I love lists. I live by lists. I have dozens of them at any one time. Food I need at the grocery store. Things to accomplish during the day. Places I need to stop after I drop off the kids. Plots holes I need to fill in my book. Agents I want to query. Dreams.
I get detailed, too. None of this general stuff for me. Because if I write laundry on the list of things to do and I wash and dry a load but don't get it folded or put away, I face the question of whether or not I get to cross it off. If I do, it's like a little lie. If I don't, I go to bed thinking I've done nothing during the day. So my list looks something like this:
put whites away
you get the picture. Then, at the end of the day I can check, check, check, and I feel like I've accomplished a lot - which, if you've ever tried to do laundry with three young kids demanding attention and catering to their own schedules, and do it with a dryer that takes two and a half hours to dry one load, you understand that the small things need celebrating!
When I was a new mom and found myself at home all day for the first time ever, I got to the end of my day feeling completely unaccomplished, my husband told me to write down everything I did during the day. Everything.
It read something like this:
changed 12 diapers
nursed 7 times
changed baby's clothes three times
read 15 baby books
sang 14 lullabies
danced with baby until he stopped crying
rocked baby for 2 hours and 45 minutes when he got colic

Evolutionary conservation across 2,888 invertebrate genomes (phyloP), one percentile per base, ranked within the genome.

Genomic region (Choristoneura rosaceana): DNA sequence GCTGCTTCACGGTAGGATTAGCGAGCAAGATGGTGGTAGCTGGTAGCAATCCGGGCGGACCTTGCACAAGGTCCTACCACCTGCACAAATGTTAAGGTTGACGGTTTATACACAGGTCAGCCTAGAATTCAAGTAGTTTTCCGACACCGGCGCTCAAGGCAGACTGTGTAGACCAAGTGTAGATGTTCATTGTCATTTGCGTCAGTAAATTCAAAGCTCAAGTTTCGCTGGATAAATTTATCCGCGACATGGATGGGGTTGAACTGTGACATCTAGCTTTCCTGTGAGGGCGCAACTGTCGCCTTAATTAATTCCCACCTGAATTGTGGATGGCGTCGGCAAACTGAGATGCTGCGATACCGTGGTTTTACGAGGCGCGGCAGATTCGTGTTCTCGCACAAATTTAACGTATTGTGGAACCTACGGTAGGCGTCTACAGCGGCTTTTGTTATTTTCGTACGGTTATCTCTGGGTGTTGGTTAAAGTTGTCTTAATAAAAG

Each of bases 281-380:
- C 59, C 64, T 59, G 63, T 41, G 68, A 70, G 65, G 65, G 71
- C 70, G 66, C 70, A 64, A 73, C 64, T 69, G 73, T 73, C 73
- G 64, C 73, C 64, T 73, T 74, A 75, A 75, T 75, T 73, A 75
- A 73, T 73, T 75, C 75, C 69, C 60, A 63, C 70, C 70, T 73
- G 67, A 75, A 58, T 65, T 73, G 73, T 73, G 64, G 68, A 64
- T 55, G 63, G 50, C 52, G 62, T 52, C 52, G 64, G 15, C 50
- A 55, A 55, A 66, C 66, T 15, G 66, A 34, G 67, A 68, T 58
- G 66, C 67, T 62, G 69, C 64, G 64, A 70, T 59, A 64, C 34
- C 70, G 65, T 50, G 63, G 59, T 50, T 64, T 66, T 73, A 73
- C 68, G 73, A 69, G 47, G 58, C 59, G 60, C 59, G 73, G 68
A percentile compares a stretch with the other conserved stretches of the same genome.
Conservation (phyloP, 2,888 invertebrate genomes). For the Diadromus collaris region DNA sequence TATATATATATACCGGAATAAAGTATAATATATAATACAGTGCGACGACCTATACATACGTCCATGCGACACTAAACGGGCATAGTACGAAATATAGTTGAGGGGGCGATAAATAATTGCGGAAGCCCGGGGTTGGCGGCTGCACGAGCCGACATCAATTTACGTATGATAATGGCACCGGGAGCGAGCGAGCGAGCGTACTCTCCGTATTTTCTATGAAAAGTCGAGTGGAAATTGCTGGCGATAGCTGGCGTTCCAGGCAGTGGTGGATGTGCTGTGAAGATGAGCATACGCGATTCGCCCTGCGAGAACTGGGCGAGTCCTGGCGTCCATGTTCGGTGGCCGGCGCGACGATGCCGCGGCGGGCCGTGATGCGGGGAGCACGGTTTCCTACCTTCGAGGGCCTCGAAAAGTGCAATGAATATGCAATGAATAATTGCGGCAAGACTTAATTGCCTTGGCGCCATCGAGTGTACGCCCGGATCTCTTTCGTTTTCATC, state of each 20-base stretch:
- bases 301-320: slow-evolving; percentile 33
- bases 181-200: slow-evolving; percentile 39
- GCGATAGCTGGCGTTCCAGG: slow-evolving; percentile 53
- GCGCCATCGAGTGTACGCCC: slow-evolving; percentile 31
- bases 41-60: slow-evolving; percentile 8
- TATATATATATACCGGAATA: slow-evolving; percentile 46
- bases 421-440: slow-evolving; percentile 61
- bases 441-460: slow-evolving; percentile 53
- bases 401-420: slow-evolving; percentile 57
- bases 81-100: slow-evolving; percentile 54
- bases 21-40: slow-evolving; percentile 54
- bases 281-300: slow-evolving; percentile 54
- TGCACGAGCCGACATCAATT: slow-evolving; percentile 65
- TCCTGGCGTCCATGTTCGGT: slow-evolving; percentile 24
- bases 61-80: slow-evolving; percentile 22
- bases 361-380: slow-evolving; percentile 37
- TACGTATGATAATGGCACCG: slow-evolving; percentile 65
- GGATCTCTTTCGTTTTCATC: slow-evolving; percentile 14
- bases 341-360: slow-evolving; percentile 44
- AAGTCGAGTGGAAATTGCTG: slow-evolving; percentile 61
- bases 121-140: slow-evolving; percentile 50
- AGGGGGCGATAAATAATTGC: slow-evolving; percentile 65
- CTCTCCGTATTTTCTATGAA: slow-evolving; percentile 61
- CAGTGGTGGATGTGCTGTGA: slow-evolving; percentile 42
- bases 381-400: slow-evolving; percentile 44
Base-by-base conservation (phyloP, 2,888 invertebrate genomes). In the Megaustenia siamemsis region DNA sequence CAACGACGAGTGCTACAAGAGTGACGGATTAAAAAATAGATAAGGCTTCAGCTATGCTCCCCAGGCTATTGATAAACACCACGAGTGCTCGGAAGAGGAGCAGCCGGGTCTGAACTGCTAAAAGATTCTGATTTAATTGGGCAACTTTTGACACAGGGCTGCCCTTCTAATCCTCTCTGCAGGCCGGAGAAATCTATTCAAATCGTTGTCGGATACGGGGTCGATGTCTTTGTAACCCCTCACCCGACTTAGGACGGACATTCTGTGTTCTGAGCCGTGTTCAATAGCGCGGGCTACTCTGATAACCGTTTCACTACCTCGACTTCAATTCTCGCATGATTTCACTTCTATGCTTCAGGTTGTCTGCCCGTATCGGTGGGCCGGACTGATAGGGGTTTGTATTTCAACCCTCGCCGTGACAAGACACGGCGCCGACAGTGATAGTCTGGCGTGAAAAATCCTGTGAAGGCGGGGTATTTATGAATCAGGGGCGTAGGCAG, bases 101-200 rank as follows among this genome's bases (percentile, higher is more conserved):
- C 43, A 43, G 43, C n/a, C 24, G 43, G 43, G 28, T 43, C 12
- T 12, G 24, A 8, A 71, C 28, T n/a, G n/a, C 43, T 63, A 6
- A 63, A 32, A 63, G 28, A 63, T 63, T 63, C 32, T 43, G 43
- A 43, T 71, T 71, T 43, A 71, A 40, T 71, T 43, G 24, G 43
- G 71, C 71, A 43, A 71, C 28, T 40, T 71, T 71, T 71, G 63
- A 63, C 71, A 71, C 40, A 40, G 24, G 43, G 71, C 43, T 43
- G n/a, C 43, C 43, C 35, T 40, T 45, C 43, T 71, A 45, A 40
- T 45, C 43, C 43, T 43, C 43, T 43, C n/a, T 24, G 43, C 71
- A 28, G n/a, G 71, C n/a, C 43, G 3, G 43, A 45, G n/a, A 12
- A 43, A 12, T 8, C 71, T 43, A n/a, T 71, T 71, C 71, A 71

fixed breakfast, lunch and dinner for us
ate breakfast, lunch and dinner
did dishes three times
swept floor three times
cleaned table and counters three times
took baby on walk with dog
you get the idea. And when I looked at the list at the end of the day, I realized how much I really did during the day and when I looked at my tiny baby sleeping soundly, I realized how important each and every one of those mundane things were.
As my writing group has been looking at our dreams, visualizing the future, I've started writing those picky lists for how I need to get there. Unlike most of the public's perception, a writer doesn't just write a book and then it appears on the bookshelves in a prominent position at Borders. It's even more difficult than write a book, get an agent, get published. And between the decision to write and the bookshelf at Borders there are a million little steps. A million steps even between getting published, and being successful with that book.
By starting to write these baby steps down, I can feel a sense of accomplishment along the way. I know I am moving forward with my dream of being published, even if I can't check the big ones off yet. If my only list for writing looked like this:
write a book
query and secure agent
get book published
go to many book signings and get famous
I'd feel like every day I was falling behind, getting nowhere. Instead, my list for tomorrow looks like this:
read through pages 70-110
replace all formal verb forms with contractions
find places where doesn't and aren't should be replaced with don't and ain't
introduce Logan's troubles at school
intensify church involvement at the hospital
check for slips in tense
tighten and remove unnecessary words
check that every word is one Babs would use
This is only part of the list. But knowing what I have to do makes the doing easier, it makes my limited time more focused, it makes the manuscript better, it makes me feel like I am doing something to make my dreams come true.
I may be obsessive, but I'm okay with that. I hope one day that obsession will land me in a bookstore somewhere near you.